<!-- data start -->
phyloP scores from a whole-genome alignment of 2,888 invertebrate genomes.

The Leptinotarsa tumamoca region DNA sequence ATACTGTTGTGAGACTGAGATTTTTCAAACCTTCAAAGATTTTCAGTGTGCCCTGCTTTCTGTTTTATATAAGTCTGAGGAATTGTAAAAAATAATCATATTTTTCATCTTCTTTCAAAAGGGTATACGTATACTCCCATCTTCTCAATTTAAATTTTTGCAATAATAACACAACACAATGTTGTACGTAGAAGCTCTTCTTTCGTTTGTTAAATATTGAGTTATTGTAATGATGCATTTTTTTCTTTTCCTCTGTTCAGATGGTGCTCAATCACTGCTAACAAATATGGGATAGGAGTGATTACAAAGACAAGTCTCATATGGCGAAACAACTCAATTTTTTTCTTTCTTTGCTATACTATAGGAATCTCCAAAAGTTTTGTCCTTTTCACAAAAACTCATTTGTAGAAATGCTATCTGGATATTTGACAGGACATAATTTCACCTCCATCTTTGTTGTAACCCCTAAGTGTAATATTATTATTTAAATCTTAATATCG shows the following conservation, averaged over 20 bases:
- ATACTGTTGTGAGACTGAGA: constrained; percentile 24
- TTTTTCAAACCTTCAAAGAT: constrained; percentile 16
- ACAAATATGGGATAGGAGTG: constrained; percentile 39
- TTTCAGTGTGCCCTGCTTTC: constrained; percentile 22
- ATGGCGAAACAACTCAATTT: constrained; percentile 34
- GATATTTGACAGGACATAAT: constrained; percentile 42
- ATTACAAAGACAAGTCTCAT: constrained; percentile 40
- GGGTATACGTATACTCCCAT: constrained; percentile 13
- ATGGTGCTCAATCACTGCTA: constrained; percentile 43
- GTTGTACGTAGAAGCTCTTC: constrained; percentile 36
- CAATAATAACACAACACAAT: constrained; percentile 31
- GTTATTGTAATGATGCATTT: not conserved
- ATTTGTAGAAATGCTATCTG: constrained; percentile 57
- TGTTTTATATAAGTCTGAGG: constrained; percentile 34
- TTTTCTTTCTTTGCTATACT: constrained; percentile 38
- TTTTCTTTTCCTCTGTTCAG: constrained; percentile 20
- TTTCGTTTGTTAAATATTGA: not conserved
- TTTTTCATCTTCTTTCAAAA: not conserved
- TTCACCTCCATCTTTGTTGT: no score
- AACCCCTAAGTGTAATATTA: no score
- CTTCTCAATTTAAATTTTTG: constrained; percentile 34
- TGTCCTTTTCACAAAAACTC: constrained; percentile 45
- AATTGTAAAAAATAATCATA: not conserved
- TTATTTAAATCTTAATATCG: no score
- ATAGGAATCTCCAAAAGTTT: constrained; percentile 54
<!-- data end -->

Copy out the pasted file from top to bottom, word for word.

phyloP scores from a whole-genome alignment of 2,888 invertebrate genomes.

The Leptinotarsa tumamoca region DNA sequence ATACTGTTGTGAGACTGAGATTTTTCAAACCTTCAAAGATTTTCAGTGTGCCCTGCTTTCTGTTTTATATAAGTCTGAGGAATTGTAAAAAATAATCATATTTTTCATCTTCTTTCAAAAGGGTATACGTATACTCCCATCTTCTCAATTTAAATTTTTGCAATAATAACACAACACAATGTTGTACGTAGAAGCTCTTCTTTCGTTTGTTAAATATTGAGTTATTGTAATGATGCATTTTTTTCTTTTCCTCTGTTCAGATGGTGCTCAATCACTGCTAACAAATATGGGATAGGAGTGATTACAAAGACAAGTCTCATATGGCGAAACAACTCAATTTTTTTCTTTCTTTGCTATACTATAGGAATCTCCAAAAGTTTTGTCCTTTTCACAAAAACTCATTTGTAGAAATGCTATCTGGATATTTGACAGGACATAATTTCACCTCCATCTTTGTTGTAACCCCTAAGTGTAATATTATTATTTAAATCTTAATATCG shows the following conservation, averaged over 20 bases:
- ATACTGTTGTGAGACTGAGA: constrained; percentile 24
- TTTTTCAAACCTTCAAAGAT: constrained; percentile 16
- ACAAATATGGGATAGGAGTG: constrained; percentile 39
- TTTCAGTGTGCCCTGCTTTC: constrained; percentile 22
- ATGGCGAAACAACTCAATTT: constrained; percentile 34
- GATATTTGACAGGACATAAT: constrained; percentile 42
- ATTACAAAGACAAGTCTCAT: constrained; percentile 40
- GGGTATACGTATACTCCCAT: constrained; percentile 13
- ATGGTGCTCAATCACTGCTA: constrained; percentile 43
- GTTGTACGTAGAAGCTCTTC: constrained; percentile 36
- CAATAATAACACAACACAAT: constrained; percentile 31
- GTTATTGTAATGATGCATTT: not conserved
- ATTTGTAGAAATGCTATCTG: constrained; percentile 57
- TGTTTTATATAAGTCTGAGG: constrained; percentile 34
- TTTTCTTTCTTTGCTATACT: constrained; percentile 38
- TTTTCTTTTCCTCTGTTCAG: constrained; percentile 20
- TTTCGTTTGTTAAATATTGA: not conserved
- TTTTTCATCTTCTTTCAAAA: not conserved
- TTCACCTCCATCTTTGTTGT: no score
- AACCCCTAAGTGTAATATTA: no score
- CTTCTCAATTTAAATTTTTG: constrained; percentile 34
- TGTCCTTTTCACAAAAACTC: constrained; percentile 45
- AATTGTAAAAAATAATCATA: not conserved
- TTATTTAAATCTTAATATCG: no score
- ATAGGAATCTCCAAAAGTTT: constrained; percentile 54